We Are Satellites – An Object in Motion, Stays in Motion

One of my favorite books from 2019 was Sarah Pinsker’s debut novel, A Song for a New Day. She so perfectly captured the search for hope within a fairly boring and mundane dystopia. When I read the description for her new book, I knew I wanted to get my hands on it. While it certainly…

I’m Waiting for You and Other Stories — Patience is a Virtue

As I dive deeper and deeper into science fiction as a genre, I’ve felt a much more intense need to read short stories. Much like the novella, there is so much more room to be sharper, snappier, and fulfill a theme in novel ways. Unfortunately, it’s very hard to review short stories. Collections help sometimes,…

Memoria — Once Again, With Even More Feeling

I don’t know what’s in the water that some of these newer authors have been drinking, but boy am I jealous. Almost every sequel I’ve read in recent memory has been an absolute treat. Sometimes they just completely blow the debut out of the water, and others continue the legacy of the first, making no…

We Shall Sing a Song Into the Deep – Glory, Partially Submerged

If there is something we always wish there was more of, it is the role of religion within science fiction stories. Neither of us is at all religious, but religion is nigh inescapable within the human experience. For it to just disappear, or not have a meaningful place within a world that is far beyond…

Velocity Weapon — Shooting for the Stars

Friends, folks, however you consider yourselves, I have to admit a wrongdoing of untold selfish proportions. I have read this book twice, once upon its release, once quite recently, and I have yet to praise it’s glory to you. However, with Megan O’Keefe wrapping up her trilogy later this year, I figured I’d revisit the…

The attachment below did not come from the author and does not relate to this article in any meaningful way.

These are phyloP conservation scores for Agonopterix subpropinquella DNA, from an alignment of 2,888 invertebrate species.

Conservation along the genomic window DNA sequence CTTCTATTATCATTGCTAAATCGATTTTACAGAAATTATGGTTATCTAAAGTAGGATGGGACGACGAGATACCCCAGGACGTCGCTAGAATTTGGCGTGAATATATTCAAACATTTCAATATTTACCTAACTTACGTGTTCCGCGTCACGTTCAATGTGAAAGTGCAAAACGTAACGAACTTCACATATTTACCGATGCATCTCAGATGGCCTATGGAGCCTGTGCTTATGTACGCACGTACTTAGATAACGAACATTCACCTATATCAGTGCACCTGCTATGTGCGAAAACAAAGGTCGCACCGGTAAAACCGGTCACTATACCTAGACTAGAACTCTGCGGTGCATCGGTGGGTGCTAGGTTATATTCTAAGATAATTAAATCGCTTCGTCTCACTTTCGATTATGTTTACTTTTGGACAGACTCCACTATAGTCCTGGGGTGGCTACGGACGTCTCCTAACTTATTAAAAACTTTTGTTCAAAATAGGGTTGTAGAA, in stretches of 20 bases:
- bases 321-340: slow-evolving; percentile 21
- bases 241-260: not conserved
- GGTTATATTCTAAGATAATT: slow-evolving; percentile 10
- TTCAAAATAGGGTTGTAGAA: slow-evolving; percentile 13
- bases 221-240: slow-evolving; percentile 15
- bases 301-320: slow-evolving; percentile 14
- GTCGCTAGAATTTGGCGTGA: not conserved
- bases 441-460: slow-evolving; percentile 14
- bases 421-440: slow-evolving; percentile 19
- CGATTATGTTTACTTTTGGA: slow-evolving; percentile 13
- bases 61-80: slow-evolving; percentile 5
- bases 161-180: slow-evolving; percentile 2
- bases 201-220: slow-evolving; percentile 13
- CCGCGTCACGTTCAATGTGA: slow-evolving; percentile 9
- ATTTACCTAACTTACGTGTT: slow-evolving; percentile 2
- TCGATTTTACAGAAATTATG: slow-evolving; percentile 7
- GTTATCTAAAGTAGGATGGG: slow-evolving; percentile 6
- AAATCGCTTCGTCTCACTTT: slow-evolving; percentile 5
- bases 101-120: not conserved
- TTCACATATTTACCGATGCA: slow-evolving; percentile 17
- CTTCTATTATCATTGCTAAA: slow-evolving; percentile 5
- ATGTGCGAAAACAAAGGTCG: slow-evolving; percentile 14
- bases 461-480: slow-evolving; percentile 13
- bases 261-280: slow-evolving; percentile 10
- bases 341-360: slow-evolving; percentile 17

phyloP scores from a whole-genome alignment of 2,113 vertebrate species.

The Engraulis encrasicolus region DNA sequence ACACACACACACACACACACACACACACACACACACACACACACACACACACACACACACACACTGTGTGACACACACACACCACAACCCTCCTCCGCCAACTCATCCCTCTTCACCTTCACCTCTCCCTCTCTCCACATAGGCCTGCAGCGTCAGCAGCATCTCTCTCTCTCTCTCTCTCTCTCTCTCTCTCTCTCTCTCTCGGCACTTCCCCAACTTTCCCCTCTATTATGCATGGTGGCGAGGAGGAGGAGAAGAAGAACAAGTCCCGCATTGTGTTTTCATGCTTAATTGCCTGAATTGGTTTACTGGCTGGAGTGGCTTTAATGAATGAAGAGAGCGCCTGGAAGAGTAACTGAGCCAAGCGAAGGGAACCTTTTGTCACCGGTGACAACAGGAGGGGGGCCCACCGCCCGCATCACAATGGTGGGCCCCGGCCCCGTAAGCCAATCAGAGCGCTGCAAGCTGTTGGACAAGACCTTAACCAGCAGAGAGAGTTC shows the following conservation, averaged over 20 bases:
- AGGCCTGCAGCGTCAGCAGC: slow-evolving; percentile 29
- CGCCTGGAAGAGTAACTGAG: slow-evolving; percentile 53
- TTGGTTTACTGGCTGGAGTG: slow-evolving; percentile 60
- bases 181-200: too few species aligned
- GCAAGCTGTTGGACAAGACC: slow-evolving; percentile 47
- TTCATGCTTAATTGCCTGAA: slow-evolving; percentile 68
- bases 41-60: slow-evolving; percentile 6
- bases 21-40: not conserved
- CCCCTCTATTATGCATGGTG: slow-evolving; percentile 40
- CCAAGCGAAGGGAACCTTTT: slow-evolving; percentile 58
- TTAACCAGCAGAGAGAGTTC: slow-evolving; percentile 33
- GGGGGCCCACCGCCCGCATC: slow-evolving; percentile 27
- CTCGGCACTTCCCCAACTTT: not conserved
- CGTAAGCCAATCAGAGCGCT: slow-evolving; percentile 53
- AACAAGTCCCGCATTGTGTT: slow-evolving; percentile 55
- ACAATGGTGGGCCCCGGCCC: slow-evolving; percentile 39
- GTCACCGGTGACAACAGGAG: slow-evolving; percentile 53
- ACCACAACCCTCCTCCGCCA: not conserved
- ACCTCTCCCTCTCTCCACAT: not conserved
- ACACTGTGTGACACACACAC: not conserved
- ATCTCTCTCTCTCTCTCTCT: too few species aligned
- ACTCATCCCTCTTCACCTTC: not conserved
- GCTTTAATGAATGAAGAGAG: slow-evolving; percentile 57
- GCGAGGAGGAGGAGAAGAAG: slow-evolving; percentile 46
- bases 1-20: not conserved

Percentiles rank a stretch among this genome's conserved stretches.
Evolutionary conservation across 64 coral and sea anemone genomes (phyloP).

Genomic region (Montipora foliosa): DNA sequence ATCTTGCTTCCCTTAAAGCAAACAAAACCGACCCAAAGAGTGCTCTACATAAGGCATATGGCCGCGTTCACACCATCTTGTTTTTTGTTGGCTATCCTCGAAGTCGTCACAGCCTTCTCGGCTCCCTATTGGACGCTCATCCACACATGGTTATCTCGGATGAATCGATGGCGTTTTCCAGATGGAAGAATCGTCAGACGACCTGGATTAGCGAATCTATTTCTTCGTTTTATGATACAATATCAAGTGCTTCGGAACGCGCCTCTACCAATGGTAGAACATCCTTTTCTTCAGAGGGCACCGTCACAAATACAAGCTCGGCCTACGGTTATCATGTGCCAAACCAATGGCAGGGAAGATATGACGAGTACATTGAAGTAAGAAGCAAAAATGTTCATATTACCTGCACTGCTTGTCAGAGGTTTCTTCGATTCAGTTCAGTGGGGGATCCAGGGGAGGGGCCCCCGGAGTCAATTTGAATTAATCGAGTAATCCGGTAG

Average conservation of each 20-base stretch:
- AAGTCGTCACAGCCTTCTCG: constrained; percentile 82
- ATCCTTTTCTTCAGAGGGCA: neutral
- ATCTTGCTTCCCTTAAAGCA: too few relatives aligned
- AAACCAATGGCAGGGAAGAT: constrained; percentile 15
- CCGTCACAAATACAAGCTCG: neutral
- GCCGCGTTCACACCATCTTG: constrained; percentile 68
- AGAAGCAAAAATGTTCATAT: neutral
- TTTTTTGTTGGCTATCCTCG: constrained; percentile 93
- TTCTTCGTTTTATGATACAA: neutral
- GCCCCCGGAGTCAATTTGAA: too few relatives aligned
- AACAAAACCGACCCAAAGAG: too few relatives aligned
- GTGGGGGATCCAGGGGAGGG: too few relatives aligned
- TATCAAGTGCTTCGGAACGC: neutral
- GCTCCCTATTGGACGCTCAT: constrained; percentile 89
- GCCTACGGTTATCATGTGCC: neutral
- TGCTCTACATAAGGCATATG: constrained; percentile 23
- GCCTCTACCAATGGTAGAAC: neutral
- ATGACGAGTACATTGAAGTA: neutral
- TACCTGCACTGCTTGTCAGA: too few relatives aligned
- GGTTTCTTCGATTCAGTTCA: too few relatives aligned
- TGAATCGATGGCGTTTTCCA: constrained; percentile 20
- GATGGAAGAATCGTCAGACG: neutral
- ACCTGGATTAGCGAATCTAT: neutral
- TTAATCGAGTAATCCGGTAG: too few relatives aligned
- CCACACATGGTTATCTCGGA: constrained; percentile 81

A Desolation Called Peace — A Sequel Deemed Magnificent

A Memory Called Empire is easily one of my favorite debut novels of the last several years. Not a lot of other books captivated me with the levels of palace intrigue Arkady Martine was able to stuff inside it. Not only that, but the book massaged my big brained ego with its exploration of identity…

The Echo Wife — Echo, Echooo, Echoooooooooo

Yeah yeah, the subtitle is easy pickings, but sometimes it’s the simple things in life that are the best. It’s very hard to come up with a pun that combines the act of echoing and the myriad themes Sarah Gailey has packed into this book. There are questions about the debate of nature vs nurture,…

Engines of Oblivion — Perpetual Motion in Action

Last year I had the pleasure of reading Karen Osborne’s debut, Architects of Memory. Over time I feel I may have been a little tougher on it than necessary, especially since it was smack dab in the middle of other wonderful books on my TBR. I also buried the lead on Osborne’s rich world of…

Amid The Crowd of Stars – Bright, but Less Crowded Than I Hoped

Over the past few years I've moved away from the idea that science fiction is the genre of “big ideas.” It can be a good descriptor, but unless a specific topic is discussed within a specific book, I find it unhelpful. “It’s a book about big ideas” has become a meaningless phrase to me, and…